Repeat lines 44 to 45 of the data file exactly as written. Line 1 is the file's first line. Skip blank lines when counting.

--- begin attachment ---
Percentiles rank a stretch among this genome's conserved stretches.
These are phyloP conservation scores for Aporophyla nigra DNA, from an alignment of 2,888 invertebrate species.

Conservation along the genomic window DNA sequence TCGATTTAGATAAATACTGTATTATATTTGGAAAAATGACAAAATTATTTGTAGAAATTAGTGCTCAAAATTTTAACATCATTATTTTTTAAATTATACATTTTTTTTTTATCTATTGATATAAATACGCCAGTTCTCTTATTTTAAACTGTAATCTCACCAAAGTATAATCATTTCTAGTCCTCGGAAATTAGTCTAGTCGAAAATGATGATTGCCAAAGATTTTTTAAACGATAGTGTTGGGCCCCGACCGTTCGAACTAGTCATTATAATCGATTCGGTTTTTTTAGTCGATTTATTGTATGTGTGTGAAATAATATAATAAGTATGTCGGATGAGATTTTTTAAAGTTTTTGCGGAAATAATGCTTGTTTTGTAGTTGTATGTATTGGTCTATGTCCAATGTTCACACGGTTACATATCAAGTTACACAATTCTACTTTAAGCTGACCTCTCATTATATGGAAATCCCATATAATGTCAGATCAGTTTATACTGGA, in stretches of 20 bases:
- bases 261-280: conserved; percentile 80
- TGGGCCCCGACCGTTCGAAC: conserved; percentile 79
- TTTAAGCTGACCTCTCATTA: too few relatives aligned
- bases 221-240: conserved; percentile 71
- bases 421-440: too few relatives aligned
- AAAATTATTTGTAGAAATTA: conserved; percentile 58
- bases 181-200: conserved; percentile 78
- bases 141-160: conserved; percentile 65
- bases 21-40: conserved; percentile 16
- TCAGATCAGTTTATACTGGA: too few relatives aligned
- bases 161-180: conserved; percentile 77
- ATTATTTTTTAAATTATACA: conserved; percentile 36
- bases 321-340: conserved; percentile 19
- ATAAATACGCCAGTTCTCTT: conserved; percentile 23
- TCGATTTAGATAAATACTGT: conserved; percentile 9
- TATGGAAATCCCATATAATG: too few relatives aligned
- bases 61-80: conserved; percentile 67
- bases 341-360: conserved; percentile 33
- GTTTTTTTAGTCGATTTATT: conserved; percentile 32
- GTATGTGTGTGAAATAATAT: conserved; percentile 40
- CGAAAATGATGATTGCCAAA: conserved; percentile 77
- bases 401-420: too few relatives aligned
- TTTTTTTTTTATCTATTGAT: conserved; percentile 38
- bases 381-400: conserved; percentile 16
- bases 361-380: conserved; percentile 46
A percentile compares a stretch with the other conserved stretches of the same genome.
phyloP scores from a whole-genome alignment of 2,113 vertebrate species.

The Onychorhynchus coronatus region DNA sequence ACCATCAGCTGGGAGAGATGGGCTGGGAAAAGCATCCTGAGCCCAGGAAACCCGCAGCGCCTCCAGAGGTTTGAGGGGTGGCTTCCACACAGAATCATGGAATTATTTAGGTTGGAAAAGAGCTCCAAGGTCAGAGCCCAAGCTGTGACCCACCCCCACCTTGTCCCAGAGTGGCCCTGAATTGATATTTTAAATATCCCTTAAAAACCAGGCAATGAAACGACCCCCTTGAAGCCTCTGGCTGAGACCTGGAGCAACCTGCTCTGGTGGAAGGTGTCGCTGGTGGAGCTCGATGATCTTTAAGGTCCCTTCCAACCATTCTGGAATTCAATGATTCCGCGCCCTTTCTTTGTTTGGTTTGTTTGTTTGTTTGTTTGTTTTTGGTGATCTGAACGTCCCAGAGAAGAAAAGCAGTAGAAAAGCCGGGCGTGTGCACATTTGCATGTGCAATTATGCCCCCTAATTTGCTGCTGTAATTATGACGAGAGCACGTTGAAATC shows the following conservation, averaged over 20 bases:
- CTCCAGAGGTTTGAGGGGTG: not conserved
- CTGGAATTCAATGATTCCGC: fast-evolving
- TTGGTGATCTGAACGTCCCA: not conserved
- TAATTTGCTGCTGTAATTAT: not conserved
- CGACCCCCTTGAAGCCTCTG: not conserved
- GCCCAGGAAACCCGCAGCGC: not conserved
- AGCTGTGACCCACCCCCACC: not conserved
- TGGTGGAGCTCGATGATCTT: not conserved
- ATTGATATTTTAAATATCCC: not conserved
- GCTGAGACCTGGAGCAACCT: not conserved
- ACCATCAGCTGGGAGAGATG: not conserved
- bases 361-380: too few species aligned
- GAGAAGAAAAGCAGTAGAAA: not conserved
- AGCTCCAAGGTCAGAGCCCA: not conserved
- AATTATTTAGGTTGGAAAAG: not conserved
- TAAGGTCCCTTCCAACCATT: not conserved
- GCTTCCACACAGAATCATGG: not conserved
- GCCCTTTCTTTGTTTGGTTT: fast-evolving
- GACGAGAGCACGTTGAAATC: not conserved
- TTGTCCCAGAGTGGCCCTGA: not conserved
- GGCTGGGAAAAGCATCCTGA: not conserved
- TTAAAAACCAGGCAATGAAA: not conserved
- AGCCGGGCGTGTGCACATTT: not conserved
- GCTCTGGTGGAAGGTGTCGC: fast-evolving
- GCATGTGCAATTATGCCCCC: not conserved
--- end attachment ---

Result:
- GAGAAGAAAAGCAGTAGAAA: not conserved
- AGCTCCAAGGTCAGAGCCCA: not conserved